The section centers on the introduction of hunting and shooting in Pelion/Thessaly, as a window, on the one hand, into the development of cultural distinction and new ideas of the body and gender identity through clubs and sports and, on the other, the development of colonial relations of the human to the environment, based on violence, mastery and a destructive anthropocentrism, necropolitics and gun culture. It is important to note that until the annexation of Thessaly in 1881, this region had the character of a frontier of the expanding Greek state. We will consider the establishment of the first hunting club in Volos (by an Italian), the expansion of hunting/shooting as sport (involvement of British Fleet in Volos harbor local competitions and Greek participation in “Mediterranean Games”) and connection to founding of other sporting associations and early hiking clubs, the relation of guns (Austrian Mannlicher, used by Greek army in the Balkan Wars and the Asia Minor Expedition and then turned into a hunting rifle) to other necrotechnologies (the first steam-powered British battleship Karteria bombed Volos in 1827) and the establishment of enclosed hunting preserves (Sklithro near Larisa, Yioura island off Alonnisos with wild goats), practices of taxidermy and participation in hide/fur industries and intersection of all of the above with the intensification of local social hierarchies and elite “European” identity.
Image: Excursion of the Council of Hunting Union of Volos to Ag. Yiorgos ton Kynigon. Photo courtesy: T. Stratigopoulos
The last section will critically examine the recruitment of the discipline of archaeology, as well as the emblematic use of the antiquities for local identity-making. The first archaeological excavations in the region were conducted by Europeans. The violent extractivist practice of archaeological excavation and select photographic capture and museum exhibition of objects deemed exemplary works of (western) art by Greeks would go on to a central role in expropriating the land within a European matrix and erasing Ottoman/local meanings and histories. The changing of Ottoman toponyms to ancient Greek, the erection of modern statues based on ancient Greek mythical figures, the use of neoclassical architecture for buildings embodying Western political, economic and cultural ideals (conservatory, banks, telegraph, municipal buildings), the search for ancient Iolkos and Jason’s “sandal” inculcated European discourses of Orientalism, Islamophobia and racial superiority. We will attend to the role of the many “donors” to the city - Greek migrants from Pelion (Zagora, Portaria, etc.), who brought back wealth accumulated in Egypt (cotton, banks) along with culture of European/white supremacy (clubs, maids), funded “temples” of modernity - the archaeological museum and the hospital, both constructed in neoclassical style - and continue to be commemorated as benefactors of the city/nation, as reflected in street names in the city. Finally, we will consider how western constructions of the ancient Greek past have been used more broadly to support white supremacist ideologies through the case of the Neolithic Megaron, excavated during the Nazi occupation of the region, and Nazi instrumentalization of falsified data related to this site.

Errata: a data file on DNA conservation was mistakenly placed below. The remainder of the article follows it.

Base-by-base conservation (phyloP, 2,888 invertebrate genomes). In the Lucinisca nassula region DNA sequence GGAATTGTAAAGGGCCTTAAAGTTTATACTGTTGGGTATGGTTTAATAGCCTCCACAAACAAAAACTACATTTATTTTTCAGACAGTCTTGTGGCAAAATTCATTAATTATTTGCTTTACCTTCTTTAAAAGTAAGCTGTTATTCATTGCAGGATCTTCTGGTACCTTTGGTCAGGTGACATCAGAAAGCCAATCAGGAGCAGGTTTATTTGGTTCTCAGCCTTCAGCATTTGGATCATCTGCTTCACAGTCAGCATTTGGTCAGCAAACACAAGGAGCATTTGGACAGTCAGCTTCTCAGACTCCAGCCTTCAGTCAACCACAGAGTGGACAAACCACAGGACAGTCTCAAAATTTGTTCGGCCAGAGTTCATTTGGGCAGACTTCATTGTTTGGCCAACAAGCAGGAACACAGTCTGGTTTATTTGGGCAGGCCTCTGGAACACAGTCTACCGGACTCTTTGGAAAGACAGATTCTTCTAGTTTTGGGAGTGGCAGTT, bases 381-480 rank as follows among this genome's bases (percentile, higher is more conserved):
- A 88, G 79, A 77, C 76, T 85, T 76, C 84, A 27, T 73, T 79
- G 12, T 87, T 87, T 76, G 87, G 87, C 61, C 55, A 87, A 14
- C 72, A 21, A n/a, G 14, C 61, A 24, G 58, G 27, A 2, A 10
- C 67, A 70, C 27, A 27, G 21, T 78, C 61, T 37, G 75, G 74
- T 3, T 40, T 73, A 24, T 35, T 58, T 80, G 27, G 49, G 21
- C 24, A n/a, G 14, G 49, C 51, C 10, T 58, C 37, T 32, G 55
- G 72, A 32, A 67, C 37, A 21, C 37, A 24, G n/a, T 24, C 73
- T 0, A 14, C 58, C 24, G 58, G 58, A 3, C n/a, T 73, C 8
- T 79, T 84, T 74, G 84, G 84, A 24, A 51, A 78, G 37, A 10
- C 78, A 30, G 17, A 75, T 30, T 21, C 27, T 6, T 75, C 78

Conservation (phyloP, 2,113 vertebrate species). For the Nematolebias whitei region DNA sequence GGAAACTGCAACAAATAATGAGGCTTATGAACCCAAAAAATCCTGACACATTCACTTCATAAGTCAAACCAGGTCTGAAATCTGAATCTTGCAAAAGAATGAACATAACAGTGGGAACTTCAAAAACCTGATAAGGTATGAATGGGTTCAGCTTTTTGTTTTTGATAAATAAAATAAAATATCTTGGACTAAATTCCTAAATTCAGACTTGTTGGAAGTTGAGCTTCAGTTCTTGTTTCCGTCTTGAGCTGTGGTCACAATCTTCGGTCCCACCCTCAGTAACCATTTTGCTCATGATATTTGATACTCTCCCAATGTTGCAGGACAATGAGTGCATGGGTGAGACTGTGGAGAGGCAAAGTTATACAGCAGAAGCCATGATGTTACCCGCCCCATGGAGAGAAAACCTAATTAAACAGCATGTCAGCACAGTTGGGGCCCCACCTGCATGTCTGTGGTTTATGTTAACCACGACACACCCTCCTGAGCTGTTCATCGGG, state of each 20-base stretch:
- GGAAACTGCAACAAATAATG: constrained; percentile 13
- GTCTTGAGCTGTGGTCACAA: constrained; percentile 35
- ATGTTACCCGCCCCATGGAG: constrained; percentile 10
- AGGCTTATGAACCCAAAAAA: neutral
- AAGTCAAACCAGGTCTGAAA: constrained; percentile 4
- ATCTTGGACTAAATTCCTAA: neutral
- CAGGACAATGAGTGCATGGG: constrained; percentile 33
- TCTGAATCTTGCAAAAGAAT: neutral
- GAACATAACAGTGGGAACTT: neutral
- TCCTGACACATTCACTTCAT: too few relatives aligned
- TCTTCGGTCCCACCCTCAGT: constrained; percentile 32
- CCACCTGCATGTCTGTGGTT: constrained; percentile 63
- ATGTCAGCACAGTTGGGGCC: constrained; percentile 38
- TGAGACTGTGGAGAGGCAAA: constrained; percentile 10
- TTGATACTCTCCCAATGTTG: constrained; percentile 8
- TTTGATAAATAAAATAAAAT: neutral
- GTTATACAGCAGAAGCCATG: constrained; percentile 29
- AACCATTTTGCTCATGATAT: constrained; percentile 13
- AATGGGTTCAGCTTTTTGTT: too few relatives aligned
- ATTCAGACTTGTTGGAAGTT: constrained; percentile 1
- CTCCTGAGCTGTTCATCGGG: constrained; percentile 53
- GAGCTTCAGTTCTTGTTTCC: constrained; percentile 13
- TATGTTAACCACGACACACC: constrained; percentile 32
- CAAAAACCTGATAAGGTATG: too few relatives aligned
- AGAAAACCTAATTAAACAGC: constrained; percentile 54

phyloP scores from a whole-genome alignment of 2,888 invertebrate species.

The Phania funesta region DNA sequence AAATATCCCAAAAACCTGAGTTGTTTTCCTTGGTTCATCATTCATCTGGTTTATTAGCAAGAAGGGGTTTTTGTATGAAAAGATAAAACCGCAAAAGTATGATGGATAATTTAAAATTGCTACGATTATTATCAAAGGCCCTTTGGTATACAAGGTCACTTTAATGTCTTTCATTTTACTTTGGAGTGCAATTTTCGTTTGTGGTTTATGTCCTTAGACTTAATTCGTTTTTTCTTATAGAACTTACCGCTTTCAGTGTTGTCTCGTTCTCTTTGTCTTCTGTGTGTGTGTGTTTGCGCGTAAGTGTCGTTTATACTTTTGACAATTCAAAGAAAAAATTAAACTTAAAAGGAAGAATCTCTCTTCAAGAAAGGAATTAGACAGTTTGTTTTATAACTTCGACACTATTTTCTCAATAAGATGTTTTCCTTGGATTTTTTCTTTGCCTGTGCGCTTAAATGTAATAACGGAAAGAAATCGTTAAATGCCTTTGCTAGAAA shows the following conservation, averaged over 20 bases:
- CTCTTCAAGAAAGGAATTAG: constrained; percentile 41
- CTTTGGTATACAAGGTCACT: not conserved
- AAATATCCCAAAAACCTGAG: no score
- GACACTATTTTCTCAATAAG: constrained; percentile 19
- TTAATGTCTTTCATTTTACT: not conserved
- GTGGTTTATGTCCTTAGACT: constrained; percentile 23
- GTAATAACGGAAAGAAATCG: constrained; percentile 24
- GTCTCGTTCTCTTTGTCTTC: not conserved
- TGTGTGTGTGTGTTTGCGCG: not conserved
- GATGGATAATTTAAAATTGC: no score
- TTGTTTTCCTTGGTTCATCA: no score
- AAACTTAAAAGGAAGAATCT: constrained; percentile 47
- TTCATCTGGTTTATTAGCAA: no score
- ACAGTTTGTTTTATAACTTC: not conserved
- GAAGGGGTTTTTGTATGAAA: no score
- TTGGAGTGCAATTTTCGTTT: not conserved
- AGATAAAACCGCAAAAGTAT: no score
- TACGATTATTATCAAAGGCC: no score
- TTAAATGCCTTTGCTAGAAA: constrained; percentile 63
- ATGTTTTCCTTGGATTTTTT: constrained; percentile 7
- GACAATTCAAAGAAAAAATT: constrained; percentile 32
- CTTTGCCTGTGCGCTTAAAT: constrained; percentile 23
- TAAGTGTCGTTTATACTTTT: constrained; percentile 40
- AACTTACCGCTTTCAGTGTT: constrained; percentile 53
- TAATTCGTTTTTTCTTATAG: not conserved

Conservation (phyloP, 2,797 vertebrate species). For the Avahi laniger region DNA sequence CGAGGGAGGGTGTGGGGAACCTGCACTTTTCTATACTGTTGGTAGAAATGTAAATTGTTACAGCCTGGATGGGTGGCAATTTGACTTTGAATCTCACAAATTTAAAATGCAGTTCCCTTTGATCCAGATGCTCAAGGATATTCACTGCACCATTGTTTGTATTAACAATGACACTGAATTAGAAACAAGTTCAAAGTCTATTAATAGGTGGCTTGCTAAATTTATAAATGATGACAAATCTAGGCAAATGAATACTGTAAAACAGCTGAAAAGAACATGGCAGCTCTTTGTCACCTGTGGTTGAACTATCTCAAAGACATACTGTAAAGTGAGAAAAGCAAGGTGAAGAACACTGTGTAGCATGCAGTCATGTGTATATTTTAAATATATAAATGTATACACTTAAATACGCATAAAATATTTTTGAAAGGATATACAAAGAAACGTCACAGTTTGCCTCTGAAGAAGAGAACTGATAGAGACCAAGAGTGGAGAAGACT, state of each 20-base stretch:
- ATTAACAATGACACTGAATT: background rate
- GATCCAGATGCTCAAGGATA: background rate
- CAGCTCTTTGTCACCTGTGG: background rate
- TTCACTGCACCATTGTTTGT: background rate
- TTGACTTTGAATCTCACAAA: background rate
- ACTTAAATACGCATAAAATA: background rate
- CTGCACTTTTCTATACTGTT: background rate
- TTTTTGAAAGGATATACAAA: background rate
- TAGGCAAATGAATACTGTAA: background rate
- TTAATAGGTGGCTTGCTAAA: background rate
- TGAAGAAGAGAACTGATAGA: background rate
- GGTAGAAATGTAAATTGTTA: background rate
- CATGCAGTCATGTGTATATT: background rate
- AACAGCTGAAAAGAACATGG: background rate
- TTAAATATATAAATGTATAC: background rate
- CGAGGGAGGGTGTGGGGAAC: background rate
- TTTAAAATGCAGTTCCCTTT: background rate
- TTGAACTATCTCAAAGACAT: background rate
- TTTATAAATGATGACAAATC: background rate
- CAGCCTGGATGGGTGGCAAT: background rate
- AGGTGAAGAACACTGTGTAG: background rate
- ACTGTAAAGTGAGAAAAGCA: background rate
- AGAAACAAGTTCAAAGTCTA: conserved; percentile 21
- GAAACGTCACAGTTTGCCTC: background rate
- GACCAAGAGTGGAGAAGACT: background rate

Image: Photograph of vitrines in Athanasakeio Archaeological Museum (c. 1917) holding famous grave stelae from Ancient Dimitriada excavated by A. Arvanitopoulos (1907-1914). From his 1928 publication Graptai Stele Dimitriados-Pagason
Concept, research & production: Penelope Papailias
Research & production: Georgia Paveli
Research & anti-tour design "Urban Plan": Despo Kassandrou - Evi Theodorpoulou - Eva Triantafyllou
Research & anti-tour design "Railroad": Orestis Befanis - Voula Bouliou - Dimitra Morosou - Nino Mtcedlidze
Research & anti-tour design "Hunting/shooting": Foteini Kitou - Christos Lykas - Erika Tsioukantana
Research & anti-tour design "Archaeology": Giouli Bakami - Mihalis Panagiotopoulos -Zoi Tatakou
Graphics: Chrysa Tsaroucha-Lioti